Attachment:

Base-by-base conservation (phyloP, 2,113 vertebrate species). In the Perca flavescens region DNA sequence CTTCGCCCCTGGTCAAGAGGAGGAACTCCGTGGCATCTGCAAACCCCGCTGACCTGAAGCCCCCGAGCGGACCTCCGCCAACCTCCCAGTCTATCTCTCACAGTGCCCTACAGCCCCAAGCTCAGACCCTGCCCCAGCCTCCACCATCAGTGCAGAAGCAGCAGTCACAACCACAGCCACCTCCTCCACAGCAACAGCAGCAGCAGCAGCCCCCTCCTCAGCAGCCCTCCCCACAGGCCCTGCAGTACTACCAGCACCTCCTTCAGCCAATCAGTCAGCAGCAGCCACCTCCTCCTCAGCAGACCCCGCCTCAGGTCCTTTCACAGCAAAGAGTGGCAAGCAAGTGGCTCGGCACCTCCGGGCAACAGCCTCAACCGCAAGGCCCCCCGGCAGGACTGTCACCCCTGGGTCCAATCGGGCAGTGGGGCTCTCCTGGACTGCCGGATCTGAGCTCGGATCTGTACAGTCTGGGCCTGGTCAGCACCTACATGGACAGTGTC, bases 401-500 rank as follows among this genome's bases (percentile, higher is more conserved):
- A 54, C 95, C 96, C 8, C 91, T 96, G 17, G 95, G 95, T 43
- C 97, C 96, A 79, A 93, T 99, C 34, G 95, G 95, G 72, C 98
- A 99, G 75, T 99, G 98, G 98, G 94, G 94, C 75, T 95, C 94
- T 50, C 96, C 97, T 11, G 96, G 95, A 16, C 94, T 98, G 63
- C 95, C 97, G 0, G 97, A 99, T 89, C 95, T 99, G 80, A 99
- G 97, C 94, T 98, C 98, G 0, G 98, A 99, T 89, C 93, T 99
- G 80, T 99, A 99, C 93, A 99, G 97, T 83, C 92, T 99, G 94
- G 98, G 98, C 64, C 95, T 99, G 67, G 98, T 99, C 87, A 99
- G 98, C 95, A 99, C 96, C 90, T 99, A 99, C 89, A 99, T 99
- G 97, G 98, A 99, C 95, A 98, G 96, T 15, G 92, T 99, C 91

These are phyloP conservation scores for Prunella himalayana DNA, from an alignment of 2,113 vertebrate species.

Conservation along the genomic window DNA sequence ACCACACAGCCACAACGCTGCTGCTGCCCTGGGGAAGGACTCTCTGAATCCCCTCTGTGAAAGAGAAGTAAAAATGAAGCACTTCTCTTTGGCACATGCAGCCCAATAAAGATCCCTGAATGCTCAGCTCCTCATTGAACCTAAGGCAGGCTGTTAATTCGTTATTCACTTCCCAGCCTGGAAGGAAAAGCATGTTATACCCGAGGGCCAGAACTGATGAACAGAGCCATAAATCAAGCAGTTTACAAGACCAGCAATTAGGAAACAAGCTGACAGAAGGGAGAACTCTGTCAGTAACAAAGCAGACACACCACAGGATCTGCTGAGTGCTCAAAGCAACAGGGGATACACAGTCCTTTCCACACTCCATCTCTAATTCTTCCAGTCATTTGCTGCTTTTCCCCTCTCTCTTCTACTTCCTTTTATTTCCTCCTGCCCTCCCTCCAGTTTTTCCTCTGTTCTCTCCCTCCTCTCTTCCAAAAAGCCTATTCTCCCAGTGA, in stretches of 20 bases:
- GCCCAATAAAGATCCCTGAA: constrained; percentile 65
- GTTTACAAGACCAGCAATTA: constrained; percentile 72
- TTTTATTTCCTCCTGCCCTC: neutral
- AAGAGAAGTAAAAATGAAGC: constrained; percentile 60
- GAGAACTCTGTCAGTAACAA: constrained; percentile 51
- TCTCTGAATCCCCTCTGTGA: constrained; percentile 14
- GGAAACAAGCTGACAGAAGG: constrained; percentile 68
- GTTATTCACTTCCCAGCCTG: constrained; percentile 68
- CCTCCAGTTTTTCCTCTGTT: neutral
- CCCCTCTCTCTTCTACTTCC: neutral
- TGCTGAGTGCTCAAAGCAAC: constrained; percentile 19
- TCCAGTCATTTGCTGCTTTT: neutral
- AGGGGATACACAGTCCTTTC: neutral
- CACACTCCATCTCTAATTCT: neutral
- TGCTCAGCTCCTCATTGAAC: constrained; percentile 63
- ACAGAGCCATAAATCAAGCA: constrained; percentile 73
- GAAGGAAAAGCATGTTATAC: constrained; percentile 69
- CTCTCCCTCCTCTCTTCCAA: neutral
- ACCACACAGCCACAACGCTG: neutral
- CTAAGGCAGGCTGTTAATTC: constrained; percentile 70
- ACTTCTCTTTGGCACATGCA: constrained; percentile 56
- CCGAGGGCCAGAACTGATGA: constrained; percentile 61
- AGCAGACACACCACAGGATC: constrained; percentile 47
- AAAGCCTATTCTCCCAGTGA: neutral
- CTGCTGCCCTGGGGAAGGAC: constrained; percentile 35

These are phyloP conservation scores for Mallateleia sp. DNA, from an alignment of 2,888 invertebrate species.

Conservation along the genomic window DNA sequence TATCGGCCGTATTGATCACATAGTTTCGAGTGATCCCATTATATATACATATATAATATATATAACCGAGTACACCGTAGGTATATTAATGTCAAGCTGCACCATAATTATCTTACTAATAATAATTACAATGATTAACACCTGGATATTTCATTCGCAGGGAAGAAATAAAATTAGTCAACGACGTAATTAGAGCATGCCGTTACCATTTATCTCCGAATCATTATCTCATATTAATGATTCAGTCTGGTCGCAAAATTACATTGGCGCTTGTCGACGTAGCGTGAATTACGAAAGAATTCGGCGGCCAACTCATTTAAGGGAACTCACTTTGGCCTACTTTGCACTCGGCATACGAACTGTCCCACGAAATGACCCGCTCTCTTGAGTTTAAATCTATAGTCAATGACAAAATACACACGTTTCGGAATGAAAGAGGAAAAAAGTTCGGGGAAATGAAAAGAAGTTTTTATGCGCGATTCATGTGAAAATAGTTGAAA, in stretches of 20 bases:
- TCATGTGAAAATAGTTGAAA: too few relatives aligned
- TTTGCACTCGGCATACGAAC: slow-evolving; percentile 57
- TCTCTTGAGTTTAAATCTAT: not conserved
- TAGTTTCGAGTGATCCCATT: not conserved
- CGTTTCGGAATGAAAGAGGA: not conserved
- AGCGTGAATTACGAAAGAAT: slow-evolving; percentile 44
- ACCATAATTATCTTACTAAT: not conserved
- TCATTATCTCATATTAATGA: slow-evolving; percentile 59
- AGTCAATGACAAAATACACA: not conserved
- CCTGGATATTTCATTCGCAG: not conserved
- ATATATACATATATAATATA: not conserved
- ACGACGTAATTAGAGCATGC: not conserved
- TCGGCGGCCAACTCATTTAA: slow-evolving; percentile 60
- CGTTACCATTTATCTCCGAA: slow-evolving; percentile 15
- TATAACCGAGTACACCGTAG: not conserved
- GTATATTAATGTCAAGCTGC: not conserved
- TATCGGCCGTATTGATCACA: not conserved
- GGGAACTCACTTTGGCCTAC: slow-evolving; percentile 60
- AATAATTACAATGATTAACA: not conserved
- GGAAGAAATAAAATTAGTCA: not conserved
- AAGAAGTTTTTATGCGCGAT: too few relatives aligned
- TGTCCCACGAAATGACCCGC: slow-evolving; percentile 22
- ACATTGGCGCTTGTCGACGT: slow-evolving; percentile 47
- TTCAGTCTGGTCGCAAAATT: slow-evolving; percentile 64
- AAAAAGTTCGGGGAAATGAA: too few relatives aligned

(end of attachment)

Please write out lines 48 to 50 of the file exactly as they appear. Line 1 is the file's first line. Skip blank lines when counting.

- TCATTATCTCATATTAATGA: slow-evolving; percentile 59
- AGTCAATGACAAAATACACA: not conserved
- CCTGGATATTTCATTCGCAG: not conserved